EGDs for Chronic Liver Disease

Bleeding is often a source of serious ailment and even death in patients with advanced liver disease. Knowing the source of the bleed is critical when trying to save a patient's life. 

A study published by senior author Eric Goldberg, MD, in the Clinical Liver Disease Journal explains how EGDs (esophagogastroduodenoscopy) can be used to diagnose the source of bleeding in patients with advanced liver disease and help manage their condition.  

Patient Guide to EGDs

  • What is an EGD?
    • EGDs are endoscopic procedures that allow doctors to see inside the area surrounding a patient's liver, like the esophagus and stomach. 
  • Why is this test done? 
    • This test allows the doctor to look in your upper digestive tract for active or potential sources of bleeding. 
    • Areas of concern will be treated accordingly with various maneuvers (bands, clips, cautery, etc.) to stop current bleeding or prevent future bleeding.
    • Areas of concern (ulcers, growths, etc) may be sampled with biopsy to rule out certain diseases (malignancy, inflammation, infection with certain bacteria, etc.).
  • How should I prepare for my procedure? 
    • Your stomach should be completely empty. Do not eat or drink after midnight on the night before your procedure.
    • Tell your doctor about your medications prior to scheduling the procedure. Some of these (blood thinners, anticoagulation, etc.) may need to be held for several days prior to the procedure.
    • Tell your doctor or nurse about any allergies to medications.
    • Tell your doctor if you have a pacemaker, defibrillator, or other cardiac devices.
    • You will be asked to wear a hospital gown and remove dentures, contact lenses, or eyeglasses at the time of the procedure.
  • What do I do during the procedure?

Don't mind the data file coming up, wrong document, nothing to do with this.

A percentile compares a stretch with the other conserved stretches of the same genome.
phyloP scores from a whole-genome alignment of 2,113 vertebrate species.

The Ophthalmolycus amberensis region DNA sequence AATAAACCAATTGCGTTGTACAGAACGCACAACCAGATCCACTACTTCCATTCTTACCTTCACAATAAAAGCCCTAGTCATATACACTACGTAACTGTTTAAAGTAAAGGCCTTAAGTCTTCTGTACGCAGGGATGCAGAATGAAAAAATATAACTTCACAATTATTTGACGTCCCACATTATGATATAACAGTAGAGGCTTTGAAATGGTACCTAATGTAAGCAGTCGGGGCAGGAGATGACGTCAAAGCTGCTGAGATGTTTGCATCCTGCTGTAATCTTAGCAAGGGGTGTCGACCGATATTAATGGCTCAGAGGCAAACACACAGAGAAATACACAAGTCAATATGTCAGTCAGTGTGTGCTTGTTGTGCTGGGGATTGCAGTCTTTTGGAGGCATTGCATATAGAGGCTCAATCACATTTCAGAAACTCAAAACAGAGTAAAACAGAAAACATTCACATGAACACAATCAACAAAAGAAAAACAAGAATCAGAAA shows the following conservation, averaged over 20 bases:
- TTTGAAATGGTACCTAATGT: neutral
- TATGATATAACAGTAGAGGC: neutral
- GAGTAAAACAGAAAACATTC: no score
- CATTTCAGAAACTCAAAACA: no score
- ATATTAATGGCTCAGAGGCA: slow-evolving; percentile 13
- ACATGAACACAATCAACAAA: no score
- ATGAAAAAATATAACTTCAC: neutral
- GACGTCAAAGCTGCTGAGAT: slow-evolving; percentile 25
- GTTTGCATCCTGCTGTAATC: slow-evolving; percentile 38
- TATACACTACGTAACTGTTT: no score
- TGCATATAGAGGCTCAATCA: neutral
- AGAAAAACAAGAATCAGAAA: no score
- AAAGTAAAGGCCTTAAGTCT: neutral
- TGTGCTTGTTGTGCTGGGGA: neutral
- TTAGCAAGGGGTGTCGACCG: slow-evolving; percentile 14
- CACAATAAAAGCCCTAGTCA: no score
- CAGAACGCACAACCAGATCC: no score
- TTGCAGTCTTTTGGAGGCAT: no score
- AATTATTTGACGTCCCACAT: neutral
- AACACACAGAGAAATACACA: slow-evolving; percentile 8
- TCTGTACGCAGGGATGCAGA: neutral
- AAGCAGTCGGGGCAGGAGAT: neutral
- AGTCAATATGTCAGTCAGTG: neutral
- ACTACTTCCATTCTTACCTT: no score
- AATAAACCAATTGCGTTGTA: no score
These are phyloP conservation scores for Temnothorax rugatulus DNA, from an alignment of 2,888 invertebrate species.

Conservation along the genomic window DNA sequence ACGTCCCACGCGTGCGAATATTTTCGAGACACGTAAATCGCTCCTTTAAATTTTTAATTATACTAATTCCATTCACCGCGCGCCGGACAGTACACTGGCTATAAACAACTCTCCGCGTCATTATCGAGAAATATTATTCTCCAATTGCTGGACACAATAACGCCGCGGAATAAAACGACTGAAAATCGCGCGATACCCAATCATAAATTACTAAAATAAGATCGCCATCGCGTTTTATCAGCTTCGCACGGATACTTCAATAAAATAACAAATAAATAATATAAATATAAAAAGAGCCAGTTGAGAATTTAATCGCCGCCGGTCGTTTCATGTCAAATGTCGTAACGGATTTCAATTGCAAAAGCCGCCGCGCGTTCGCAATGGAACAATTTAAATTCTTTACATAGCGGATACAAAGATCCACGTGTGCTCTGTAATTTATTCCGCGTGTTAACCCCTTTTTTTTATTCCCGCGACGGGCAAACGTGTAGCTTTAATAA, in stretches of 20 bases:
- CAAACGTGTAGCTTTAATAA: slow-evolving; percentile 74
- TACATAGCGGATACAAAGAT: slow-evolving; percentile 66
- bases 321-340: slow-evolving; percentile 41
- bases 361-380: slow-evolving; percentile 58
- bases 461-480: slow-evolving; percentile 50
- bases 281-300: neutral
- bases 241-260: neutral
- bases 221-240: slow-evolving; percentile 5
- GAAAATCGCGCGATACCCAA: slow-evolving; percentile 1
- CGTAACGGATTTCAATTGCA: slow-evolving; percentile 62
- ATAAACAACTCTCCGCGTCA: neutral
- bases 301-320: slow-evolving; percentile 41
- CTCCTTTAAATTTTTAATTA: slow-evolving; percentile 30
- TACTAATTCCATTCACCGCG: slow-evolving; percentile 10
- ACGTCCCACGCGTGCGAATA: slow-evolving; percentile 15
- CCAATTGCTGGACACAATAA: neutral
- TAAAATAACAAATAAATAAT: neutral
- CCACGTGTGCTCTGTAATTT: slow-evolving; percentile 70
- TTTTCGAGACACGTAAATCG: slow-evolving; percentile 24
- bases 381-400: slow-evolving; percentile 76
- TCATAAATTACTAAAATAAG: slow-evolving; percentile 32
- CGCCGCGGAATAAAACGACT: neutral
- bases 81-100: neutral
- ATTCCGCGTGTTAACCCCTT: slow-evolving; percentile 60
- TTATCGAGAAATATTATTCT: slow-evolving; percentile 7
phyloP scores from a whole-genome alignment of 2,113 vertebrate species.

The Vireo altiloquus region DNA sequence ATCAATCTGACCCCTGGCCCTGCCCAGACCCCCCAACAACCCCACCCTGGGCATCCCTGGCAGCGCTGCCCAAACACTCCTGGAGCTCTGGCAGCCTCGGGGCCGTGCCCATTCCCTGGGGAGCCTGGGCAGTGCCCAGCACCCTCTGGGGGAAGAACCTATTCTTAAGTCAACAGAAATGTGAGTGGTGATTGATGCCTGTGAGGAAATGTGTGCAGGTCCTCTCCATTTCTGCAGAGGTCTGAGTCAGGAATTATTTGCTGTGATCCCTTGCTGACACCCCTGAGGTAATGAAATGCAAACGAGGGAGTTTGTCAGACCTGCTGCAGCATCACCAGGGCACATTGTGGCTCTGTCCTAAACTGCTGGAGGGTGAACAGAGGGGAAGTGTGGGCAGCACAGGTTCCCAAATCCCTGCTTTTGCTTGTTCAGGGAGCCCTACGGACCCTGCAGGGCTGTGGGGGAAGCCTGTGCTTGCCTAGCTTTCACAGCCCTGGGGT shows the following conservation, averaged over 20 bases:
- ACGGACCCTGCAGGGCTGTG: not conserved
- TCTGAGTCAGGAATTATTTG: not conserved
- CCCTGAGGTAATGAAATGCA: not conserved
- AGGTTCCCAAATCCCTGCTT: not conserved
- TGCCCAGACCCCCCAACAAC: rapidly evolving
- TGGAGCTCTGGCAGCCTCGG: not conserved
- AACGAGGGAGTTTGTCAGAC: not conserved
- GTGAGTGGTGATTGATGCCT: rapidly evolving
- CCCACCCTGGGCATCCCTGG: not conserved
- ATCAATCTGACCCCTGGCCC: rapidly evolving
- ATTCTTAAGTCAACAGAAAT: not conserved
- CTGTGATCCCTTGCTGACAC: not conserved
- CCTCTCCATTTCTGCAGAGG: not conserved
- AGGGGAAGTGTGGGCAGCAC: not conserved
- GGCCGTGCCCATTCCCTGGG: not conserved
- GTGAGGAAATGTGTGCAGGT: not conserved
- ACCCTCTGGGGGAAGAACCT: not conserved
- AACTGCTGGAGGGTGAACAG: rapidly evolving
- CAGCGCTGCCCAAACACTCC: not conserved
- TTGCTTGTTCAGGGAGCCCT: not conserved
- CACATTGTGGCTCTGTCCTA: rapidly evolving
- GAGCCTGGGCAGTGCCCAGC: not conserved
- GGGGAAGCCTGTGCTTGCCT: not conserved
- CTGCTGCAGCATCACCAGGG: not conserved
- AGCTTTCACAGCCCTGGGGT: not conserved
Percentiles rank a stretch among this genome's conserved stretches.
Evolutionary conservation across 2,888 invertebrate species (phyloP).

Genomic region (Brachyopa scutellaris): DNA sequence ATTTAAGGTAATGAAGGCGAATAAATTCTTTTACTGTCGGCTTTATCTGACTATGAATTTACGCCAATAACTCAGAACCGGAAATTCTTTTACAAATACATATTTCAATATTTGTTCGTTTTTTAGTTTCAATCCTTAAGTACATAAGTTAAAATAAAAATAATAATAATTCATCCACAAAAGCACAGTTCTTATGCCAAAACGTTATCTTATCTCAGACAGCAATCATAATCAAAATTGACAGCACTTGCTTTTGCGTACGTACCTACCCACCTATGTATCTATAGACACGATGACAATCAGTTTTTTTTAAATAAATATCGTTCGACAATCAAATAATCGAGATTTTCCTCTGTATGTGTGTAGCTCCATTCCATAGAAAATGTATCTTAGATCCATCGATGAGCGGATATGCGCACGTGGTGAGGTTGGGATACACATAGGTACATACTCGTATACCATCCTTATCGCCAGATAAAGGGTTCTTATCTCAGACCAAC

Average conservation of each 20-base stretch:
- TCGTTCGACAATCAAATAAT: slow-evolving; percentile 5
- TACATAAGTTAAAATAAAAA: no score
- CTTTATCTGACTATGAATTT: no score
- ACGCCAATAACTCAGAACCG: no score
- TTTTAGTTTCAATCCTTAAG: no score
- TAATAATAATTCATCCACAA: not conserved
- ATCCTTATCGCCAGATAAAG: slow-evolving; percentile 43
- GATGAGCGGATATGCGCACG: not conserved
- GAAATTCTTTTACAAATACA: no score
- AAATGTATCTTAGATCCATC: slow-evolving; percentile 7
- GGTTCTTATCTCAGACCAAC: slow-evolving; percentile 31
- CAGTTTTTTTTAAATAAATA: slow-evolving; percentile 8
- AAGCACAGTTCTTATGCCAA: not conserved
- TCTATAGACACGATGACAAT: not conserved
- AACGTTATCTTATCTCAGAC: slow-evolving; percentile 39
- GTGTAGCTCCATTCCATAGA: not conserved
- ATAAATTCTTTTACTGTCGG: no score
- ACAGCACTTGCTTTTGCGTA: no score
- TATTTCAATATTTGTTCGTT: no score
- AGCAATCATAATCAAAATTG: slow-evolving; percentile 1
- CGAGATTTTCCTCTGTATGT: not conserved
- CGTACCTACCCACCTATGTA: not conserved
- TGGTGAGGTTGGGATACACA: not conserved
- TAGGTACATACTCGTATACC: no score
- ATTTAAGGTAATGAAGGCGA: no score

• Vital signs will be taken and an IV placed for medication administration.
    • You will be asked to lie on your left side, and a ‘‘bite-blocker’’ will be used to protect your teeth.
    • After sedation, the scope will be passed through your mouth, down your esophagus, and into the stomach and beginning of your small intestine.
    • The scope will not be placed in your airway, and you will still be able to breathe during the EGD. Treatment of bleeding sites and biopsies may then occur.
    • The procedure typically lasts 20-30 minutes.
  • What happens after the procedure? 
    • You will be monitored while anesthesia and sedation wear off.
    • You may feel drowsy afterward and will need an escort home. Do not operate machinery for 24 hours. This includes driving.
    • You may notice a sore throat and bloating after the procedure. This is not uncommon and will get better.
    • Call your doctor immediately if you have any complications (see below).
  • Are there risks involved? 
    • Complications are rare but can occur. These include but are not limited to:
      • Bleeding and requiring blood transfusions
      • Adverse reaction to sedatives
      • Breathing, respiratory, or cardiac complications
      • A tear in the lining (perforation) of the digestive tract
      • Need for emergency surgery
  • When should I contact my doctor? 
    • Call with any questions or if you experience the following:
      • Fever of 100.4F or higher
      • Trouble swallowing
      • Difficulty breathing
      • Blood in vomit or stool
      • Increasing throat, chest, or abdominal pain
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